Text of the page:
INTC Conference – Day One
Astute readers of my blog who have been following my posts for some time now may recognise the title of this post and find themselves wondering if I’ve made some sort of error. “After all,” I am sure they are thinking, “didn’t he write a post about the INTC Conference – Day One several months ago?”
Well, yes, I did. And congratulations for having such a keen sense of observation! For those who may not remember, I had the opportunity to attend a two-day conference sponsored by the Illinois New Teacher Collaborative in February. And since I tend to make my blog post titles fairly self-explanatory, they were cleverly entitled “INTC Conference – Day One” and “INTC Conference – Day Two.” At the end of the winter conference, I heard about a summer conference that would be held in Champaign, Illinois, for beginning teachers who were preparing to enter the second year of teaching. I immediately thought, “Hey! I live in Champaign! And I am going to be entering my second year of teaching! I should totally register!”
So I did.
Which is why I am now writing about the first day of the INTC Beginning Teachers’ Conference. And since WordPress uses dates as part of the permalink for posts, I figured I may as well use the same title as before.
This is a shorter conference than the one I attended in the winter, but so far it has been quite worthwhile. I was asked to be a facilitator for my grade-level breakout sessions, along with three other intermediate grade teachers from around the state. We are all beginning teachers, and the only reason we were asked to be facilitators is because we checked a box on the conference registration form indicating an interest in doing so. Today’s session focused on getting to know the 15-20 intermediate teachers who were attending, and sharing what we like about our schools and what we would change about them (if it were in our power to do so). We had lively conversations and learned that there is a wide range of teaching environments within our state.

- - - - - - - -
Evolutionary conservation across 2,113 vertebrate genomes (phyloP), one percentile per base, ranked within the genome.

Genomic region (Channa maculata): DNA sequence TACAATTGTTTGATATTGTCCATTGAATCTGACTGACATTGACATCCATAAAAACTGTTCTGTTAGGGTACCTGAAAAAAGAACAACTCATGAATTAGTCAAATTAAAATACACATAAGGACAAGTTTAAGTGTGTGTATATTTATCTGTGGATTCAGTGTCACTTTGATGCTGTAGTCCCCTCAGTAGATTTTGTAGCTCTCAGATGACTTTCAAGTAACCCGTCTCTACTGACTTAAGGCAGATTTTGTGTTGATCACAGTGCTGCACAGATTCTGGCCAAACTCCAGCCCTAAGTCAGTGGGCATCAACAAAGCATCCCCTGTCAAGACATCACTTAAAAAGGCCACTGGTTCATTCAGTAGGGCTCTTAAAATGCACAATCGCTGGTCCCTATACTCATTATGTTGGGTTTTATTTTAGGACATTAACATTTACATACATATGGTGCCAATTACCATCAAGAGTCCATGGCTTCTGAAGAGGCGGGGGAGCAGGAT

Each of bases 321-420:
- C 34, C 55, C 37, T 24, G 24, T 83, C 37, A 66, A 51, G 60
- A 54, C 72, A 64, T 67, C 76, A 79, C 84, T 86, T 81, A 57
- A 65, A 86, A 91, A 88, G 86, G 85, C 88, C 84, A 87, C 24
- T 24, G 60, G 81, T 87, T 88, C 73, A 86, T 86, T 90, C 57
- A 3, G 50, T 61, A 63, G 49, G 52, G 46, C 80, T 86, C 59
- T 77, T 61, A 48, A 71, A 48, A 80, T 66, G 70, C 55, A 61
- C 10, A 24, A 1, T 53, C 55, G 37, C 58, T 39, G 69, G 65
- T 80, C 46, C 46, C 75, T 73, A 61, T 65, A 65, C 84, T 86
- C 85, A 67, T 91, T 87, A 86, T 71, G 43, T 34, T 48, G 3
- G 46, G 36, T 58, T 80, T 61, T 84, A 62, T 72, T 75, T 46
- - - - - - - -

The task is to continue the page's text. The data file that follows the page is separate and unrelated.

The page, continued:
Before the conference even started, though, I was one of four teachers asked to participate in a primary/intermediate-level teachers focus group session to share our observations about our experiences during the first year. Our comments were recorded so that they can be used in research. (The INTC is a research initiative sponsored by the University of Illinois.) We were asked specifically about our most positive experiences this past year, our biggest frustrations, professional development, and how we felt our teacher preparation programs actually prepared us for teaching. It was an interesting experience and I hope to see the research that grows out of it!
Anyway, after our breakout session this afternoon, I attended two workshops. The first workshop focused on a more practical side of teaching: learning how to use Foldables (TM) in the classroom. I got some great ideas and I am looking forward to using them with my class this coming year. I learned how to make tab books and flip books, and I was shown an awesome resource by Dinah Zike (the teacher who actually came up with the terms “hamburger fold” and “hot dog fold”) that I will probably be acquiring next year (unless I find out another teacher in my building already has them). One is the “Big Book of Science” and the other is the “Big Book of Math.”
The second workshop was also practical, but it was more of the administrative side of teaching: using standards-based assessment. One of the key take-aways from this session was this quote: “If you don’t have standards-based assessment, then you really don’t have standards-based education” (Ken O’Connor, paraphrased). I am in a district that does have standards-based assessment, but it was interesting to compare what we use to assess with what other districts use. Most important, to me, was the ongoing debate on whether or not a student can be said to be “approaching” or “making progress” toward a standard by the end of the year. Our district currently says that students in the fourth quarter must either be recorded as “exceeding,” “meeting” or “not meeting” a standard. The end of the year is D-Day for students: they are either doing it or not. Other districts will indicate that a student is almost there but not quite. It was an interesting discussion, for sure, with evidence to support both sides of the argument!
The day ended with a reception in the conference center. I didn’t stay for long, but I did get to chat with the director of the INTC, Dr. Chris Higgins, as well as the assistant director, Nancy Johnson. Dr. Higgins was very personable and seemed keenly interested in how I have felt about the conference thus far. He also asked me about my future goals in teaching and education, and I let him know that I am debating what program I should enter for my master’s degree. He, as an educational philosopher (philosopher of education?) put in a plug for his program and, actually, I am quite interested. Enough so that I will start researching it more once I’ve determined if I can have student teachers in my room for observations or student teaching. (The university grants tuition and fee waivers for teachers who let university students observe or teach, and I am all about getting TFWs instead going deeper into debt for my education!)
I am looking forward to tomorrow and spending more time with my fellow beginning teachers as we prepare for the next stage of our careers: Year Two!